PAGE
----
- publishing free software manuals
The PostgreSQL 9.0 Reference Manual - Volume 2 - Programming Guide
by The PostgreSQL Global Development Group
Paperback (6"x9"), 478 pages
ISBN 9781906966065
RRP £14.95 ($19.95)

Sales of this book support the PostgreSQL project! Get a printed copy>>>

5.4.8 SQL Functions Returning Sets

When an SQL function is declared as returning SETOF sometype, the function's final query is executed to completion, and each row it outputs is returned as an element of the result set.

This feature is normally used when calling the function in the FROM clause. In this case each row returned by the function becomes a row of the table seen by the query. For example, assume that table foo has the same contents as above, and we say:

    SELECT * FROM foo WHERE fooid = $1;

SELECT * FROM getfoo(1) AS t1;

Then we would get:

 fooid | foosubid | fooname
     1 |        1 | Joe
     1 |        2 | Ed
(2 rows)

It is also possible to return multiple rows with the columns defined by output parameters, like this:

CREATE TABLE tab (y int, z int);
INSERT INTO tab VALUES (1, 2), (3, 4), (5, 6), (7, 8);

CREATE FUNCTION sum_n_product_with_tab (x int, OUT sum int, 
  OUT product int)
AS $$
    SELECT $1 + tab.y, $1 * tab.y FROM tab;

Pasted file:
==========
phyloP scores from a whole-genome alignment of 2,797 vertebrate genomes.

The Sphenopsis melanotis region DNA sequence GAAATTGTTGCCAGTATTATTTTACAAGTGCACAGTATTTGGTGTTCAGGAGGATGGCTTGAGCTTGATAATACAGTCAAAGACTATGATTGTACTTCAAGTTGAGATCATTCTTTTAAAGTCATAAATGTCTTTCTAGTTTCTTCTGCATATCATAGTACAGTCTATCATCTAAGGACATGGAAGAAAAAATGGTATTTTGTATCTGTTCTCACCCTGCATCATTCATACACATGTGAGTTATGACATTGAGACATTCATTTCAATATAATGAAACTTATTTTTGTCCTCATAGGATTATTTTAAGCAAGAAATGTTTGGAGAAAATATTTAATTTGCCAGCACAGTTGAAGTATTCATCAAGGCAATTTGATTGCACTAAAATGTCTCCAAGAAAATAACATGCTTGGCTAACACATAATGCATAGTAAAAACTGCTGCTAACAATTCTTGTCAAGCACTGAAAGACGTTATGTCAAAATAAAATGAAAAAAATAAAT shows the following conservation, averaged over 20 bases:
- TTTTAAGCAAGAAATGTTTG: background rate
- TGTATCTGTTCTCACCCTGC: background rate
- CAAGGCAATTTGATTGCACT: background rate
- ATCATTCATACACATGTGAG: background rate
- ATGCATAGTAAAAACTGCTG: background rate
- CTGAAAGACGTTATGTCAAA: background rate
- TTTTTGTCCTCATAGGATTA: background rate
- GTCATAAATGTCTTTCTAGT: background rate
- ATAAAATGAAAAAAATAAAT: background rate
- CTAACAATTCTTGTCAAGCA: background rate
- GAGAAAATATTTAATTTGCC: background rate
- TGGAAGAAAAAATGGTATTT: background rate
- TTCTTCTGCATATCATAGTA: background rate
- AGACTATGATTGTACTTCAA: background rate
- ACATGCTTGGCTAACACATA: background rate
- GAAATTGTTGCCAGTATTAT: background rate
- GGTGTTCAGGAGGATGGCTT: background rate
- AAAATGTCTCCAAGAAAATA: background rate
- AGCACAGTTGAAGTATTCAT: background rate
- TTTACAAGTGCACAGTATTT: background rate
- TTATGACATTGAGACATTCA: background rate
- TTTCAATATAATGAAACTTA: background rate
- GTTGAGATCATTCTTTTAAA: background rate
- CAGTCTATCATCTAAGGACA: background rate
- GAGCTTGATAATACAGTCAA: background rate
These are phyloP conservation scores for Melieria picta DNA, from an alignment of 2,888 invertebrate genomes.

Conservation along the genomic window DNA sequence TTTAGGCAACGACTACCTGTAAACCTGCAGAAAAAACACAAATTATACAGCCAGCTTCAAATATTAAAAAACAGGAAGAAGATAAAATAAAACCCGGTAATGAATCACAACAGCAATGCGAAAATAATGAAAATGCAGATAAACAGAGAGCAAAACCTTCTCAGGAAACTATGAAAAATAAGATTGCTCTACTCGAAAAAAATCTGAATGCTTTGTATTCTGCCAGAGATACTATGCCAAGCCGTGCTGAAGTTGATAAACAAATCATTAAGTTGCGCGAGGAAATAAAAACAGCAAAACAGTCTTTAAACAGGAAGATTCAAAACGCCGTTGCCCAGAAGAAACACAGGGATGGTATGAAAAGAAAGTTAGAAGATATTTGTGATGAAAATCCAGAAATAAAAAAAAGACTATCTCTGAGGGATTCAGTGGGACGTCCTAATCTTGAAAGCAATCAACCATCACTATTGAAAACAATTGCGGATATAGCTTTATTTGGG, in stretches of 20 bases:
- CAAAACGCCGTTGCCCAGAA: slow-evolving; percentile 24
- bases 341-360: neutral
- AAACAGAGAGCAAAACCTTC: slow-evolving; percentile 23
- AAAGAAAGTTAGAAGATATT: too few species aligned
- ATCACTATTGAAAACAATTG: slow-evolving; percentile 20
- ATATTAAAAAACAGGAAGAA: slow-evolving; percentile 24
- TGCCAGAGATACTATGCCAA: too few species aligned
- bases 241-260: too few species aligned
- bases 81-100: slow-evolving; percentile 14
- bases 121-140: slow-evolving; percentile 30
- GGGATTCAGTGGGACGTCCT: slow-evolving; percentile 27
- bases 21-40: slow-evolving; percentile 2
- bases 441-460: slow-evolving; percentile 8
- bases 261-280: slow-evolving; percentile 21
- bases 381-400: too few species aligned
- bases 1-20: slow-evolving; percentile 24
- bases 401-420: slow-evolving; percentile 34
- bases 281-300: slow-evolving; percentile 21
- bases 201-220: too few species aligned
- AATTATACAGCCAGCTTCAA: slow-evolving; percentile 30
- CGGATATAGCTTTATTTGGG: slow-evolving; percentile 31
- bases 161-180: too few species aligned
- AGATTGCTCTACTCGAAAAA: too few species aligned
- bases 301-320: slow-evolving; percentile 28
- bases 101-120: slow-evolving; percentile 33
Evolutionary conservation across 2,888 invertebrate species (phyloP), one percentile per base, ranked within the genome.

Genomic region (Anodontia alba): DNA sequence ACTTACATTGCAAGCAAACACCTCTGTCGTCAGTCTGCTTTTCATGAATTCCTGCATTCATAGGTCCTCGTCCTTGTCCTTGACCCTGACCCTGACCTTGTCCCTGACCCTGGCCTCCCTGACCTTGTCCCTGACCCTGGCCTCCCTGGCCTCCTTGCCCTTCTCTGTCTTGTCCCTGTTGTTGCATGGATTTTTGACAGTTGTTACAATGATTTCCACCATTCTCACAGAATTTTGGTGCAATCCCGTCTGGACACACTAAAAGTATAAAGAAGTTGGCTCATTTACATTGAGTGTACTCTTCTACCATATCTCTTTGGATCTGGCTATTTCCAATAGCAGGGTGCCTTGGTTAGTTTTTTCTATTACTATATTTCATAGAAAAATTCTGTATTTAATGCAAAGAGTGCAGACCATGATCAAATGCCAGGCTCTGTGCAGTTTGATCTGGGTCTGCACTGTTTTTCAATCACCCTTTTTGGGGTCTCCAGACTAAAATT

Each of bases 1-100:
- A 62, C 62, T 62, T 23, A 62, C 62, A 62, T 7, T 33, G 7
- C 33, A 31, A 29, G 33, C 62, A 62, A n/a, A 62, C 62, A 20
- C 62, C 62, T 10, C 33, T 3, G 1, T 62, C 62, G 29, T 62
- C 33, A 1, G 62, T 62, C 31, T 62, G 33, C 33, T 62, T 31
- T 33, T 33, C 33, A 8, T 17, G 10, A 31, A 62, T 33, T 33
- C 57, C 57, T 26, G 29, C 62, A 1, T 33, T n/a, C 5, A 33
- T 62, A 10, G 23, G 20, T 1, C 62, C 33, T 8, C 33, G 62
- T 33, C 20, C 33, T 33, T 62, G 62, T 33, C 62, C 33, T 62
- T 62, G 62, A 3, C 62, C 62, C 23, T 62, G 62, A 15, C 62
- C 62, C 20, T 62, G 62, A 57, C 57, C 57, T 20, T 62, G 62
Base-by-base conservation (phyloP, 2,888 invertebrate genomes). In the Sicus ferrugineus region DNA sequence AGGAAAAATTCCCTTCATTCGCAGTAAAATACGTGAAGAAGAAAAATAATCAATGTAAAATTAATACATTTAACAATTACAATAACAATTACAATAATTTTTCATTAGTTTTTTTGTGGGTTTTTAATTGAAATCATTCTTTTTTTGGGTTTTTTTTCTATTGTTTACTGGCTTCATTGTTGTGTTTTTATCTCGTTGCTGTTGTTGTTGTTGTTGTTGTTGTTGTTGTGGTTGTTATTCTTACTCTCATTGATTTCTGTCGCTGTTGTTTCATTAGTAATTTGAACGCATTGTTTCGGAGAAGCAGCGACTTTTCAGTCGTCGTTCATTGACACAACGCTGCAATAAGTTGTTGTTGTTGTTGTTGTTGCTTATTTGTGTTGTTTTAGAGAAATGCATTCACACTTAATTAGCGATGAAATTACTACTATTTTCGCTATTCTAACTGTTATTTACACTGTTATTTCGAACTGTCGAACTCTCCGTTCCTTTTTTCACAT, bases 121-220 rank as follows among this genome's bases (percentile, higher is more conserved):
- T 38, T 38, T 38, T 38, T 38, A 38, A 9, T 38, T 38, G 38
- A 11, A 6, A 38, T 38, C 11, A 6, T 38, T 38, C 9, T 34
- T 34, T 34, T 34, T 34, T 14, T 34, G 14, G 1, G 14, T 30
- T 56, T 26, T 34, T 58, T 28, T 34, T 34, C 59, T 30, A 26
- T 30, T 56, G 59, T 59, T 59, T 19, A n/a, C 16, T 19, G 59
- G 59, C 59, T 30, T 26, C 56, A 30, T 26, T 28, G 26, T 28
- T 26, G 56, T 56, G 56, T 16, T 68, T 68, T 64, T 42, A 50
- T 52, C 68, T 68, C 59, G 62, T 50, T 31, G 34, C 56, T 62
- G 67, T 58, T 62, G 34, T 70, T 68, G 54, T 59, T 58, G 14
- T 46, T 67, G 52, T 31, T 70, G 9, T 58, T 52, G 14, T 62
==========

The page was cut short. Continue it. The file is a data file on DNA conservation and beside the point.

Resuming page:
SELECT * FROM sum_n_product_with_tab(10);
 sum | product
  11 |      10
  13 |      30
  15 |      50
  17 |      70
(4 rows)

The key point here is that you must write RETURNS SETOF record to indicate that the function returns multiple rows instead of just one. If there is only one output parameter, write that parameter's type instead of record.

Currently, functions returning sets can also be called in the select list of a query. For each row that the query generates by itself, the function returning set is invoked, and an output row is generated for each element of the function's result set. Note, however, that this capability is deprecated and might be removed in future releases. The following is an example function returning a set from the select list:

CREATE FUNCTION listchildren(text) RETURNS SETOF text AS $$
    SELECT name FROM nodes WHERE parent = $1

SELECT * FROM nodes;
   name    | parent
 Top       |
 Child1    | Top
 Child2    | Top
 Child3    | Top
 SubChild1 | Child1
 SubChild2 | Child1
(6 rows)

SELECT listchildren('Top');
(3 rows)

SELECT name, listchildren(name) FROM nodes;
  name  | listchildren
 Top    | Child1
 Top    | Child2
 Top    | Child3
 Child1 | SubChild1
 Child1 | SubChild2
(5 rows)

In the last SELECT, notice that no output row appears for Child2, Child3, etc. This happens because listchildren returns an empty set for those arguments, so no result rows are generated.

Note: If a function's last command is INSERT, UPDATE, or DELETE with RETURNING, that command will always be executed to completion, even if the function is not declared with SETOF or the calling query does not fetch all the result rows. Any extra rows produced by the RETURNING clause are silently dropped, but the commanded table modifications still happen (and are all completed before returning from the function).

ISBN 9781906966065The PostgreSQL 9.0 Reference Manual - Volume 2 - Programming GuideSee the print edition